There have been a couple articles circling lately about the value of words in real estate listings. Quick, which of the following words will help sell your home?
- motivated seller
- good value
- new paint
If you guessed all of the above, keep reading. Bottom line: words matter and none of these will help your home sell faster or for more money. Real-estate listings, not unlike personal ads, are crafted to minimize blemishes and maximize perceived selling points.
Deciphering home marketing-speak shouldn’t be complicated, but sometimes we need a decoder ring to help us read between the lines.
Dos and don’ts:
- Don’t use an overabundance of exclamation points (note buyers: they can show a sign of desperation and an openness to a lower offer).
- Do use descriptive words about price and location. Last year’s top words were: “flow,” “embassy-style,” “enormous” and “lazy.” Supposedly these words connote a lifestyle of to-the-manner-born comfort, mint juleps on porches and drawing-room cocktails.
- Don’t make a plea of “must see!” This is received about as enthusiastically as a dinner-time telemarketing call.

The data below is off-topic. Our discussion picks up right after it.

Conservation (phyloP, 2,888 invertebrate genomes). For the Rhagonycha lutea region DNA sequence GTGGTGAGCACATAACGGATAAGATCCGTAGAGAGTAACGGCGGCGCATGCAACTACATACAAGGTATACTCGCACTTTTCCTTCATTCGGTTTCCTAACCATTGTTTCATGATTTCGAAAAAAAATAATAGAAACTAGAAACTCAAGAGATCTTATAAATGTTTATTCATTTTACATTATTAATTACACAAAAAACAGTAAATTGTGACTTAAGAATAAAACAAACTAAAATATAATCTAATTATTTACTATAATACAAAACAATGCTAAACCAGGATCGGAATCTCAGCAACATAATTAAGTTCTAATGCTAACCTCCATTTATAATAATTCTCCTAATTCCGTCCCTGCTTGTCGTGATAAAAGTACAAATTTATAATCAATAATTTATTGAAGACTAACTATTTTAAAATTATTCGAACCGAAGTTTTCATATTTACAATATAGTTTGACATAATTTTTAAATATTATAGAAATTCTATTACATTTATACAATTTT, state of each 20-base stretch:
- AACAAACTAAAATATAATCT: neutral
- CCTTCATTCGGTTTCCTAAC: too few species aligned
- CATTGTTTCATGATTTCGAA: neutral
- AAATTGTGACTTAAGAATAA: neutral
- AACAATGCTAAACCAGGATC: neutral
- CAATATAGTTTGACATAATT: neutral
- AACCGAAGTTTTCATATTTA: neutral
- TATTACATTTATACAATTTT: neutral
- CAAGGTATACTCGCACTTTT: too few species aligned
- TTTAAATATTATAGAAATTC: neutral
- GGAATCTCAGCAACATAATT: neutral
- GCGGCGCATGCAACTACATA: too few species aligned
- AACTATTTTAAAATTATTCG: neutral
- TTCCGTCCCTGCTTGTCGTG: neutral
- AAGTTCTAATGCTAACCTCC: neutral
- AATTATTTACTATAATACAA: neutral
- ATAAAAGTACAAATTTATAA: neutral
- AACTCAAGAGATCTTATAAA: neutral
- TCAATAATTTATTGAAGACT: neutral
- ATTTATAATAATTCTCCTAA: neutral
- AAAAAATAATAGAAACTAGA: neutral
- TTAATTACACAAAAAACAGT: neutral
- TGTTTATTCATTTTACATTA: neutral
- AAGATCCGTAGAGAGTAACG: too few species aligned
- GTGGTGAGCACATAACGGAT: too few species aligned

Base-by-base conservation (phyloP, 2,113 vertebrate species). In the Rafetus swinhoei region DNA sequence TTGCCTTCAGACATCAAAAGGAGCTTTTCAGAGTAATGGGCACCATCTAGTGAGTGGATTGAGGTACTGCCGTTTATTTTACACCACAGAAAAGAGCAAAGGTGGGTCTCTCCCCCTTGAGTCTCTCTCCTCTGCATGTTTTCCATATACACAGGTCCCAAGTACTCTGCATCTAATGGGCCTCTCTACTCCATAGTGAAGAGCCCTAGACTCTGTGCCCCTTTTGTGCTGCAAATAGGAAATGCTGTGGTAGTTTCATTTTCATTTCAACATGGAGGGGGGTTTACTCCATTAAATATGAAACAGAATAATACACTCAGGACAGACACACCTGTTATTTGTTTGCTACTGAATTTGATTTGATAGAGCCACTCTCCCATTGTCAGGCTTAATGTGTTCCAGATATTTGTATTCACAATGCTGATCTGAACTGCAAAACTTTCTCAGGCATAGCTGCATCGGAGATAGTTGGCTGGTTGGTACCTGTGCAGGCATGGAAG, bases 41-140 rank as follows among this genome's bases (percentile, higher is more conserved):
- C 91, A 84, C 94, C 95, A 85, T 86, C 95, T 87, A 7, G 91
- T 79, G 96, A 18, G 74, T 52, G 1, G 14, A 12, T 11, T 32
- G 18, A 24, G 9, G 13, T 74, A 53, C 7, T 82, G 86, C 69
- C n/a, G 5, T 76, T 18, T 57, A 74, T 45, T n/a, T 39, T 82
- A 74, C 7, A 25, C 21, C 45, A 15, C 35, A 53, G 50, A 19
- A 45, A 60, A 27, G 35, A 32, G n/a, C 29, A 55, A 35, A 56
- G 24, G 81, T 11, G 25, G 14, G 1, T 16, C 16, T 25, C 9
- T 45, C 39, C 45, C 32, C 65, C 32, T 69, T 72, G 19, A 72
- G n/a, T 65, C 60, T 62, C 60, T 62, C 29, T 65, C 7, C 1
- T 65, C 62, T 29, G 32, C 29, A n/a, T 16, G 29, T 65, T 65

- If you can’t find anything better to say than “new paint,” perhaps it’s best to say nothing at all.
- Sellers would be best served by a listing with “just the facts, ma’am.”
- Homes where the seller was “motivated” took 15 percent longer to sell
- Houses listed as “handyman specials” flew off the market in half the average time.
- Words that denoted “curb appeal” or general attractiveness helped a property sell faster than those that spoke of “value” and “price.”
- Homes described as “beautiful” moved 15 percent faster and for 5 percent more in price than the benchmark.
- “Good-value” homes sold for 5 percent less than average.
and unusual descriptions … that worked!:
- “FAMISHED FOR A FABULOUS FLATFRONT ON A FAMOUS BLOCK? Come feast your eyes on this femme fatale! Even the finicky will find her fetching while fledgling families and canine fanciers will contrive to fraternize.”
- … “pixie perfect, proudly self-possessed and peerlessly positioned for easy access to senate, judiciary.” [HUH?]
Our San Francisco blog has a few examples of real listings we put through the decoder ring.
Decoder ring picture credit: Heather McKinnon, The Seattle Times